About the song

Ah, Only the Lonely (Know How I Feel), a cornerstone of 1960s rock and roll. Released in that very year, the song marked a turning point not only for the young artist, Roy Orbison, but also for the evolving sound of popular music. Orbison, already known for his powerful vocals, would redefine them with this track, ushering in an era of operatic rock.

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Now, some might scoff at the term “operatic” used alongside rock and roll. But Orbison’s voice, with its soaring range and dramatic flourishes, possessed a depth and theatricality more akin to the opera stage than the typical pop crooner. Only the Lonely perfectly showcased this quality. The melancholic melody, punctuated by Orbison’s signature baritone, created a soundscape of aching loneliness, a sentiment rarely explored with such raw intensity in the simpler rock and roll of the time.

Interestingly, the song wasn’t originally intended for Orbison. He, along with co-writer Joe Melson, had offered it to established names like The Everly Brothers and even Elvis Presley. Both acts, however, found the song to be “too dramatic.” This supposed drawback became Orbison’s signature strength. His brooding persona, often accentuated by his trademark dark sunglasses, perfectly complemented the song’s emotional weight.

Only the Lonely wasn’t just a vocal showcase, though. The instrumentation, particularly the melancholic mariachi-tinged trumpet line, added another layer of emotional depth. This wasn’t your typical teenage rebellion anthem. This was a ballad for the heartbroken, the ostracized, a sound that resonated deeply with a generation yearning for something more profound than the bubblegum pop dominating the charts.

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The song’s impact was undeniable. It became Orbison’s first major hit, reaching number one in the UK and staying on the charts for an impressive 24 weeks. It established him as a major force in popular music, paving the way for a string of future hits like Crying and Oh, Pretty Woman. More importantly, Only the Lonely helped redefine the boundaries of rock and roll. It proved that the genre could be more than just catchy hooks and youthful rebellion. It could be a platform for raw emotion, vulnerability, and operatic drama.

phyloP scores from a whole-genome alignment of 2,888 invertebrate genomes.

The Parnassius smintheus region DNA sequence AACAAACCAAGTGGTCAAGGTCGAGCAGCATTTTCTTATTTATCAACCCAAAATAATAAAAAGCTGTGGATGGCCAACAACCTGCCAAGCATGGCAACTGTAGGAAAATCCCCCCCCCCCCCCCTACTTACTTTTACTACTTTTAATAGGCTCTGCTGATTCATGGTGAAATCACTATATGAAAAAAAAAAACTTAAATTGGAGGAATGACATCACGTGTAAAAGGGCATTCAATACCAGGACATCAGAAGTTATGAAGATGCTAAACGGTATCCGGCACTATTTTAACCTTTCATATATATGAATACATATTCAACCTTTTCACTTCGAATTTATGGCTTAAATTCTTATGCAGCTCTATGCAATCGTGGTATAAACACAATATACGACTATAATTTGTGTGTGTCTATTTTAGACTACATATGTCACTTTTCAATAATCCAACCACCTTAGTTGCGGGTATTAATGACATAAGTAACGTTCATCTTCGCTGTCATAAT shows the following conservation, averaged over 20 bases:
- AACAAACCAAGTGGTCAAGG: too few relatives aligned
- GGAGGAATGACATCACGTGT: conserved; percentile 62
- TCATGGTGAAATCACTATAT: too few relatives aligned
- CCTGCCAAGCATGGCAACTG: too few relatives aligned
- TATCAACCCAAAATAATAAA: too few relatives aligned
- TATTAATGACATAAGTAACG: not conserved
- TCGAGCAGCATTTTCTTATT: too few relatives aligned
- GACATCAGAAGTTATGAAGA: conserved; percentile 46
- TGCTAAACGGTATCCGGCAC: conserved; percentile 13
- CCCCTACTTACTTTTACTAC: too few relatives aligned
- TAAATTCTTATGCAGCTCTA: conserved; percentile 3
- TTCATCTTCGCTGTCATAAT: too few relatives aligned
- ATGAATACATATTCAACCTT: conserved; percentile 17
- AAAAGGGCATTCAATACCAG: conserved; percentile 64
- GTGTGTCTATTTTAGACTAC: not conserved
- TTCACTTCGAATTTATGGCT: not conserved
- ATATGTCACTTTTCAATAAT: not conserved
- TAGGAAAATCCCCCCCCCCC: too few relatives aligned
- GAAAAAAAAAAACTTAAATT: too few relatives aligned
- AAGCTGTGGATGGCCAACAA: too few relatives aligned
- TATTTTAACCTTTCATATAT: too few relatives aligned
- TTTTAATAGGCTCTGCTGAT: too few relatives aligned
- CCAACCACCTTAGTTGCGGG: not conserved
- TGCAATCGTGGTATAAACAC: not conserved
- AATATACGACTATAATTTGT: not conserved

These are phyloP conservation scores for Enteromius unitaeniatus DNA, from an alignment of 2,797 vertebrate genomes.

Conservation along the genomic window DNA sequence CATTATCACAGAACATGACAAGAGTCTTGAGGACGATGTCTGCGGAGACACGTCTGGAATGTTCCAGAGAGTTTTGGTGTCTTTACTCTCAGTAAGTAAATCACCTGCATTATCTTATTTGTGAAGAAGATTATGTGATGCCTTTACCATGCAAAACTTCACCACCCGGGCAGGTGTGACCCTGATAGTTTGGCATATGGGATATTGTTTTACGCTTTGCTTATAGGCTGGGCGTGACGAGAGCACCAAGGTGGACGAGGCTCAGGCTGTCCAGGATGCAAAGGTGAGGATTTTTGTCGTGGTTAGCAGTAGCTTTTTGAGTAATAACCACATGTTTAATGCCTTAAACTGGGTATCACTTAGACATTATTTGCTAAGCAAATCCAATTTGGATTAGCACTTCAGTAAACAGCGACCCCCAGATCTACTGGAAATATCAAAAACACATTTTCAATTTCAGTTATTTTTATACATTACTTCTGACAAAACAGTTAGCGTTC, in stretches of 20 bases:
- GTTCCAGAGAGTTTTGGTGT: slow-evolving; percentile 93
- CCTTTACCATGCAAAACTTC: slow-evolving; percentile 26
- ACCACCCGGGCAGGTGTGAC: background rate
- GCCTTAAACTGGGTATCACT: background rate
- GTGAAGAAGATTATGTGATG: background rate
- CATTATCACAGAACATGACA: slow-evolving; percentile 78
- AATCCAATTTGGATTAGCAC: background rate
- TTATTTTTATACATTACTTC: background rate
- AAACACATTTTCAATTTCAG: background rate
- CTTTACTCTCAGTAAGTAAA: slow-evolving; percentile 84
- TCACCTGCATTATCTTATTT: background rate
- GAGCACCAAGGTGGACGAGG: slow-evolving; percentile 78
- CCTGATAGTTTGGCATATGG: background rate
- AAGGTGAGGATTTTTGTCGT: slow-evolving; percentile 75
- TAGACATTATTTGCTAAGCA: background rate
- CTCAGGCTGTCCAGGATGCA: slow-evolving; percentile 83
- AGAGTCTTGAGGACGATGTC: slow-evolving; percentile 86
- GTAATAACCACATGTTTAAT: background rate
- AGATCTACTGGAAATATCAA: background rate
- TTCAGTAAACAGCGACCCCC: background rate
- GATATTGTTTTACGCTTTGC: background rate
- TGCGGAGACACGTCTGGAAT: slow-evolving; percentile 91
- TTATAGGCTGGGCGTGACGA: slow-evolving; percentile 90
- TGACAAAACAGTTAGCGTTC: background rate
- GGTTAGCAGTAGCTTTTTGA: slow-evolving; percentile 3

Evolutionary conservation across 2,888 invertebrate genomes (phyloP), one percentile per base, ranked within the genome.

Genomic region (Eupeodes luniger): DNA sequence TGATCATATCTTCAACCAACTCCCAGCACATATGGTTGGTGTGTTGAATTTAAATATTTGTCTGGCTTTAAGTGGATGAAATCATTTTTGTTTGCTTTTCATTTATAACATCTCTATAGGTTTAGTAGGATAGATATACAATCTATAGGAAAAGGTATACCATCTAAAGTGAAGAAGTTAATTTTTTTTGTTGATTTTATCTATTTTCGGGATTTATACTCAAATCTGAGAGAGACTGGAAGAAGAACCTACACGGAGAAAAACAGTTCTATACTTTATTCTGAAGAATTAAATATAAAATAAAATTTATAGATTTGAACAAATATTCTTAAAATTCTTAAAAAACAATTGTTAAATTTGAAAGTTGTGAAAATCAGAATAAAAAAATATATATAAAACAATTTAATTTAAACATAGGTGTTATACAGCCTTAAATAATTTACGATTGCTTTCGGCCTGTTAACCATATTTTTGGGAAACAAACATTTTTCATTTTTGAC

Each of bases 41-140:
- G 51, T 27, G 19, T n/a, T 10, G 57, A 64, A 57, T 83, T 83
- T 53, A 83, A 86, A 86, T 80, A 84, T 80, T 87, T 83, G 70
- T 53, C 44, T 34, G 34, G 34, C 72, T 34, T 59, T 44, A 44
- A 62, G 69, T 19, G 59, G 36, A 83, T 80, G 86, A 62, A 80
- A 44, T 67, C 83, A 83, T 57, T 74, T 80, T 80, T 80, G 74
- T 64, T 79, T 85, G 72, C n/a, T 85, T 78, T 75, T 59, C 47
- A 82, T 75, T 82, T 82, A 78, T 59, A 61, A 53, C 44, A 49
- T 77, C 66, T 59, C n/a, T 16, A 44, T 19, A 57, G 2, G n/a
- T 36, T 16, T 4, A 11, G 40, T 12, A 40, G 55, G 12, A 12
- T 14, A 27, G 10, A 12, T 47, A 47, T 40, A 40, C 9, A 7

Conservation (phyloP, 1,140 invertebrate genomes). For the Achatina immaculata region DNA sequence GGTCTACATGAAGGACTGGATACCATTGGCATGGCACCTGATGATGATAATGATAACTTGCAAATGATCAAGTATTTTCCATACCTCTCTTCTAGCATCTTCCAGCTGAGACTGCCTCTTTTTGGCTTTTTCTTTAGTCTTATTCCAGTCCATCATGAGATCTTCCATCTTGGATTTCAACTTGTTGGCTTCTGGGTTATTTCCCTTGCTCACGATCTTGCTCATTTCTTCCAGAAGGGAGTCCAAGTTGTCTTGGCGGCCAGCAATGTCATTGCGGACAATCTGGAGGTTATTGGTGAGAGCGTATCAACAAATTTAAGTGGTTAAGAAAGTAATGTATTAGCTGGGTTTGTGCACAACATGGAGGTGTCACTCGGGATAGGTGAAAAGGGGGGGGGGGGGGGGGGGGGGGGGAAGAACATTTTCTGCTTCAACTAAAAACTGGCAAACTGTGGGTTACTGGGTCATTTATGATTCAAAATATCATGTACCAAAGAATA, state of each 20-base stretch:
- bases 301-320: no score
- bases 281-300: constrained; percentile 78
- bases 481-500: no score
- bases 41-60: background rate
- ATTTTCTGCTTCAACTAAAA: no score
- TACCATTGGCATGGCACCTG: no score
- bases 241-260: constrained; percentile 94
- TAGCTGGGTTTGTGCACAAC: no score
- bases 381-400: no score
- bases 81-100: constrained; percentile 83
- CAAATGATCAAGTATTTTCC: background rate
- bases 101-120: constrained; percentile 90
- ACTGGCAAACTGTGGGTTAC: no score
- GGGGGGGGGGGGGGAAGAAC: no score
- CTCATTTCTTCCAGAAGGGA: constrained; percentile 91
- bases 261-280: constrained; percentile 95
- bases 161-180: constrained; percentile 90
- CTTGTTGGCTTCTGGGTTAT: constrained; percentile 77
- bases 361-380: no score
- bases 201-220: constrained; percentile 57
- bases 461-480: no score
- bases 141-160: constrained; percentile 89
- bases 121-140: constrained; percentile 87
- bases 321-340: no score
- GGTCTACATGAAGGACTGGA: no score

So, when you listen to Only the Lonely, you’re not just listening to a pop song. You’re experiencing a pivotal moment in music history, a moment where a young artist, with his powerful voice and a touch of operatic flair, dared to be different and, in doing so, changed the landscape of rock and roll forever.

Video

Lyrics

“Only The Lonely (Know How I Feel)”

Dum-dum-dum-dumdy-doo-wah
Ooh-yay-yay-yay-yeah
Oh-oh-oh-oh-wah
Only the lonely
Only the lonely

Only the lonely (dum-dum-dum-dumdy-doo-wah)
Know the way I feel tonight (ooh-yay-yay-yay-yeah)
Only the lonely (dum-dum-dum-dumdy-doo-wah)
Know this feeling ain’t right (dum-dum-dum-dumdy-doo-wah)

There goes my baby
There goes my heart
They’re gone forever
So far apart

But only the lonely
Know why
I cry
Only the lonely

Dum-dum-dum-dumdy-doo-wah
Ooh-yay-yay-yay-yeah
Oh-oh-oh-oh-wah
Only the lonely
Only the lonely

Only the lonely (dum-dum-dum-dumdy-doo-wah)
Know the heartaches I’ve been through (ooh-yay-yay-yay-yeah)
Only the lonely (dum-dum-dum-dumdy-doo-wah)
Know I cry and cry for you (dum-dum-dum-dumdy-doo-wah)

Maybe tomorrow
A new romance
No more sorrow
But that’s the chance

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You gotta take
If your lonely heart breaks
Only the lonely

Dum-dum-dum-dumdy-doo-wah